Daily US Times: While Twitter finds itself in a prolonged standoff with the government of India over the company’s refusal to take down certain accounts, a senior executive of Koo, a very similar Indian social network like Twitter says the sudden attention on his app has been “overwhelming.” Critics say this is a step to keep in check the big tech companies.
Mayank Bidawatka, co-founder of Koo, said: “It feels like … you’ve just been put in the finals of the World Cup suddenly and everyone’s watching you and the team.”
Koo, touted by India’s Prime Minister Narendra Modi and used enthusiastically by several ministers and officials in his government, has been downloaded 3.3 million times so far this year, according to data from Sensor Tower. It’s a promising start for a company founded less than a year ago, but less than Twitter’s 4.2 million downloads in India during the same period.
However, Koo, which sports a bird logo familiar to any Twitter user, was downloaded more times than Twitter in February — when the Indian government called out Twitter for not doing enough to block accounts sharing what it called “incendiary and baseless” hashtags around a protest by farmers against new agricultural laws.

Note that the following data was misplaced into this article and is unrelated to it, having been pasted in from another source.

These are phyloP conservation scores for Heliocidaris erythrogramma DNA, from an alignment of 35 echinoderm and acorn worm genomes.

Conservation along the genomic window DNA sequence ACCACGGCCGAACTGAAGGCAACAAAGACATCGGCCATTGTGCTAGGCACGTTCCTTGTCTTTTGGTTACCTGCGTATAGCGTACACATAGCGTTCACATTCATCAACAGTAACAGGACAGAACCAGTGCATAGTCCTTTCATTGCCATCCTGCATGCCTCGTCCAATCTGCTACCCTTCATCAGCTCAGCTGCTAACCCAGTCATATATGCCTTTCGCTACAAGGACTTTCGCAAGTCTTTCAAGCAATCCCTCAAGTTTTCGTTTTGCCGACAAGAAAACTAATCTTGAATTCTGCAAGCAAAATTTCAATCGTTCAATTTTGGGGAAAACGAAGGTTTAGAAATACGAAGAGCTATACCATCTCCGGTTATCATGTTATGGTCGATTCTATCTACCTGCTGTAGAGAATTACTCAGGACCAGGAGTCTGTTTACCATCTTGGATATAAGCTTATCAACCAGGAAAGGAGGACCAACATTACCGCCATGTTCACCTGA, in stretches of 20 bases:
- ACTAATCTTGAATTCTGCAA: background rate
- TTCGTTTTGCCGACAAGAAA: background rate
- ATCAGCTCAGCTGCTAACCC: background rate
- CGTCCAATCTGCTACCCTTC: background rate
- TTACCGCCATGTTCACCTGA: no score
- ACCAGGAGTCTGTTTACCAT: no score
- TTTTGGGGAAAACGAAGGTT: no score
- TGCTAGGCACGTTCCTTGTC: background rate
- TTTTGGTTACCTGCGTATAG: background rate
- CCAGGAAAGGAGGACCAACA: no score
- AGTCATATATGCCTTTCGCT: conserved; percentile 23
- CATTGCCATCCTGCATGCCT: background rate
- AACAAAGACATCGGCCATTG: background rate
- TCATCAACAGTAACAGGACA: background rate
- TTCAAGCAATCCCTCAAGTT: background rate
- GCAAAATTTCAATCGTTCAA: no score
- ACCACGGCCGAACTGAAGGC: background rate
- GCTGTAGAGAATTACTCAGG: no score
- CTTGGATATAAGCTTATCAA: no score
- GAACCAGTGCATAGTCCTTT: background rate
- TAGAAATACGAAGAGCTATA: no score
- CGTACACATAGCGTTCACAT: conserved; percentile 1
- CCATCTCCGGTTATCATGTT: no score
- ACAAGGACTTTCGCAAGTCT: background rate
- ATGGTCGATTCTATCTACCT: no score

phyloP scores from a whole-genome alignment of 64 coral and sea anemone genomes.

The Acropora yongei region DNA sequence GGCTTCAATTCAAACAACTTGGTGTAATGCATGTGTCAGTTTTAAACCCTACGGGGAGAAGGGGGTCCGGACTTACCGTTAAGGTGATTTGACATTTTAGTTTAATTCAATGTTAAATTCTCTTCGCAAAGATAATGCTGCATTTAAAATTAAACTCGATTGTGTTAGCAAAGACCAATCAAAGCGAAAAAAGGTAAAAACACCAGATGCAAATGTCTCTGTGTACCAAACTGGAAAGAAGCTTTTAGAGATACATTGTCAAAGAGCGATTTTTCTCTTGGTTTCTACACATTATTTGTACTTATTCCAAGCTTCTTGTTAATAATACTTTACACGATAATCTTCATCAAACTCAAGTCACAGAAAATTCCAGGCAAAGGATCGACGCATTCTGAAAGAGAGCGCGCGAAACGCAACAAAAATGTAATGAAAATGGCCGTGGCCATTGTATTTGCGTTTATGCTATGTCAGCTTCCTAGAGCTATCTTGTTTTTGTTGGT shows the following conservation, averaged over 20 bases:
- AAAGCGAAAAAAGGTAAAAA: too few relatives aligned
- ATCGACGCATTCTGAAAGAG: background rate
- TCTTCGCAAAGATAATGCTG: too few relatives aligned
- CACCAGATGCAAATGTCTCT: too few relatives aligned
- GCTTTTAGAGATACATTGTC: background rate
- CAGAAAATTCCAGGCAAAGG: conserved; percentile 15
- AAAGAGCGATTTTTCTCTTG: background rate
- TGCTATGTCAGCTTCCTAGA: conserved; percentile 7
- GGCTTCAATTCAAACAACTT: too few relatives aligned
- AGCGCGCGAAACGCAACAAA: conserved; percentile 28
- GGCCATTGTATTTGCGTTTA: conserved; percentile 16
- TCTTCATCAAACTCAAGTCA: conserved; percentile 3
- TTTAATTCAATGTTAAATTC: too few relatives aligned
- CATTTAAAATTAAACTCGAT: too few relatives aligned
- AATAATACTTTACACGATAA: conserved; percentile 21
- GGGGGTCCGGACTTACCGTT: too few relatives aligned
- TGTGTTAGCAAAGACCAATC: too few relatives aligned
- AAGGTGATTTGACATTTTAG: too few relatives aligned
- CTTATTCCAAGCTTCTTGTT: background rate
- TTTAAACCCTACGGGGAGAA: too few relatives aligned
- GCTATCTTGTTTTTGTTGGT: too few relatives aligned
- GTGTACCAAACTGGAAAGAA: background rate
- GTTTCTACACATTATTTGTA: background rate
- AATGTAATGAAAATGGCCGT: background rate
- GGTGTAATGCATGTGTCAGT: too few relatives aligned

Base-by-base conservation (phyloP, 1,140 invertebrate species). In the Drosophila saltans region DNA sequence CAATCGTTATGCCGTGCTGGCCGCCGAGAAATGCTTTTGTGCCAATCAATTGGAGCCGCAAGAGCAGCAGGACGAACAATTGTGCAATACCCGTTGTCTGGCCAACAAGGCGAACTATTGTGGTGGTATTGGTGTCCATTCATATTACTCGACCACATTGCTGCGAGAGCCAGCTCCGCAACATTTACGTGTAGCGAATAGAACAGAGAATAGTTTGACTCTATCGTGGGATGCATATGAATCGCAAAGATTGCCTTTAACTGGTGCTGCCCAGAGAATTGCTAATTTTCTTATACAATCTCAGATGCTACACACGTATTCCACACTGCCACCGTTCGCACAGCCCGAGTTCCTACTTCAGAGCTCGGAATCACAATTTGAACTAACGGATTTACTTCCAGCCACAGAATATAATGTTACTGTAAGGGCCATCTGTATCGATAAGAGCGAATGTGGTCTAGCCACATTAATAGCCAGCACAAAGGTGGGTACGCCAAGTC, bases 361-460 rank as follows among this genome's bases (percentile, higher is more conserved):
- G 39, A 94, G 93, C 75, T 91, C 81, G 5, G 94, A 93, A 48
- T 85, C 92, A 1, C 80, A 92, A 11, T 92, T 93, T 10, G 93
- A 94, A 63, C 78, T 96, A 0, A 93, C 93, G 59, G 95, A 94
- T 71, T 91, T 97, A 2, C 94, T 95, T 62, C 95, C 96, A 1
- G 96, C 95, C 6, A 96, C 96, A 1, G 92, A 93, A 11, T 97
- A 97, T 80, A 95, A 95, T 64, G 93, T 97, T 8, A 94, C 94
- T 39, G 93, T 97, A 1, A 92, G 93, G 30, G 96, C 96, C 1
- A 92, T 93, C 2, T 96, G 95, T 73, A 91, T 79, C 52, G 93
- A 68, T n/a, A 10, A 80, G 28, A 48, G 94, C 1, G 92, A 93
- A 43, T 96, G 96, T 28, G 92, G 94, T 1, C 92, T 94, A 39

Several governments are now reckoning with, and seeking to rein in, the power of big tech companies. Europe, Australia and the US have floated regulations in recent months that aim to blunt some of that power.
India is no different in targeting massive global tech firms, but much of its focus in recent months has been around protecting its sovereignty and national security.
India’s 750 million internet users, with hundreds of millions of more usres yet to come online for the first time, are crucial to Big Tech’s global growth prospects. Google (GOOGL), Amazon (AMZN), Facebook (FB), Netflix (NFLX) and several others have already poured billions of dollars into growing their Indian operations.